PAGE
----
GOP race could become Perry versus Romney
Texas Gov. Rick Perry’s entry into presidential politics could quickly turn the Republican race into a two-man contest as he and front-runner Mitt Romney compete for the party’s big donors and establishment support.
Unlike the other candidates struggling to get above single digits in early polling, Perry, who plans to announce Saturday, appears to have the ability to unite “tea party” and establishment wings of the party.
As a politician, “he’s better than Bush was at this point … and better able to connect” with voters, said Matthew Dowd, a former political advisor to George W. Bush who is close to the Perry inner circle. At the same time, Perry is less conversant with national and international issues than Bush was at the outset “thanks to his father,” the former president, Dowd said.
Highly promising candidates have flamed out before, and in the modern primary era, no candidate who has joined the presidential race this late has gone on to win the nomination. But even strategists in rival camps say there is enough time for Perry, thanks to digital-age communications and the wide-open nature of the Republican contest.
In taking on Romney, the Texan will pit his people skills — and instinct for the jugular — against a more formal, buttoned-down foe who has grown as a candidate but who still comes off as awkward in casual encounters with strangers. Both men have been skewered by detractors who enjoy poking fun at their thick, perfectly coiffed hair, although the personal similarities largely end there.
Perry, 61, will be able to set up a cultural contrast that plays to his advantage, at least in the GOP primaries: the hardscrabble populist from conservative Texas vs. a scion of the establishment elite from liberal Massachusetts.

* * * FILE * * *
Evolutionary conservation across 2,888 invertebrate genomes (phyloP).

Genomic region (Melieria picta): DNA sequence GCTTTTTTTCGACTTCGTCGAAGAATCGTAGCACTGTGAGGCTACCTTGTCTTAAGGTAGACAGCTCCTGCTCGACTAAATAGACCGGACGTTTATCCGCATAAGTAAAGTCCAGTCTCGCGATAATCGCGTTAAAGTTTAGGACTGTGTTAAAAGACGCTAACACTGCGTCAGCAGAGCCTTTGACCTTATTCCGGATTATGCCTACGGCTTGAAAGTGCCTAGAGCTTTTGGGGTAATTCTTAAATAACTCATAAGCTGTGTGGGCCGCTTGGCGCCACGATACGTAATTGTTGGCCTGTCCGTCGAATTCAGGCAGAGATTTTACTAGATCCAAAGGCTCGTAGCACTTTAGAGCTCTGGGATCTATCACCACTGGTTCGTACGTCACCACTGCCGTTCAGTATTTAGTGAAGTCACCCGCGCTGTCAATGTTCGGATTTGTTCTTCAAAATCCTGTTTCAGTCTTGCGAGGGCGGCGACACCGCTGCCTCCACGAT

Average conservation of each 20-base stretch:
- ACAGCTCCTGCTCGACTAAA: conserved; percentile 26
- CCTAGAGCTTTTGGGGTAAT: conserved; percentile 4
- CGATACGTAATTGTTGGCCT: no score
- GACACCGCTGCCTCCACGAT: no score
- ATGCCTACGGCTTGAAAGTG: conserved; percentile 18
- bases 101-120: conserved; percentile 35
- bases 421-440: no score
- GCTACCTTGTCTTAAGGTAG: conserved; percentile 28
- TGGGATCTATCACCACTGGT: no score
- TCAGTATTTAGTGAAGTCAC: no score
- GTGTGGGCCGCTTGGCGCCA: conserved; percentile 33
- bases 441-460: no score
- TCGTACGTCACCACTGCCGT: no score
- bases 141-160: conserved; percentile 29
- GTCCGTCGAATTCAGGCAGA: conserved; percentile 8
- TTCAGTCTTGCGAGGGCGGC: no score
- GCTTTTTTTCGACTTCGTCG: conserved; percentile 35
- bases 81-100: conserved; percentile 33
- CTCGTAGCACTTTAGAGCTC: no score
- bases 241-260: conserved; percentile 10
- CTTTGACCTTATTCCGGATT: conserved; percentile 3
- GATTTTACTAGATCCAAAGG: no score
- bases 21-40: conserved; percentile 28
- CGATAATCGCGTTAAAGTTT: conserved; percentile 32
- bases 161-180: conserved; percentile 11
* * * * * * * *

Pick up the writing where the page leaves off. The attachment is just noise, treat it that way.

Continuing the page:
Perry’s rise from Paint Creek, an isolated farming outpost on the plains of West Texas, was followed by a degree in animal science at Texas A&M, a state school with a strong military tradition, five years in the Air Force and a steady climb through state politics.
Romney, 64, was raised in privilege by a wealthy auto executive father who became Michigan’s governor. He earned law and business degrees from Harvard and a fortune in venture capital, then entered politics at the top, serving one term as governor of his adopted Massachusetts.
Even their religious backgrounds are sharply at odds: Perry was raised as a Methodist and forged deep ties to evangelical Christianity, some of whose adherents remain suspicious of the Mormon faith that Romney embraces.
Romney has outpaced other candidates in early fundraising and can draw on his substantial personal wealth, while Perry is belatedly scrambling to build a national fundraising network. Money could be crucial if the race drags into late spring. The early primary schedule appears friendly to Perry, with a Southern Super Tuesday in early March, including his home state, on the heels of contests in South Carolina and Florida, where he could be favored.
The Romney campaign is already telegraphing one likely attack line against Perry — that he’s a career politician, which they maintain is a detriment in a GOP now driven by outsider anger. The Texan was elected to the state Legislature more than a quarter-century ago and has never lost an election, winning statewide six times, including three times for governor.
Perry will be under intense pressure to perform well in three televised debates next month, starting with a Sept. 7 forum at the Reagan Presidential Library in Simi Valley.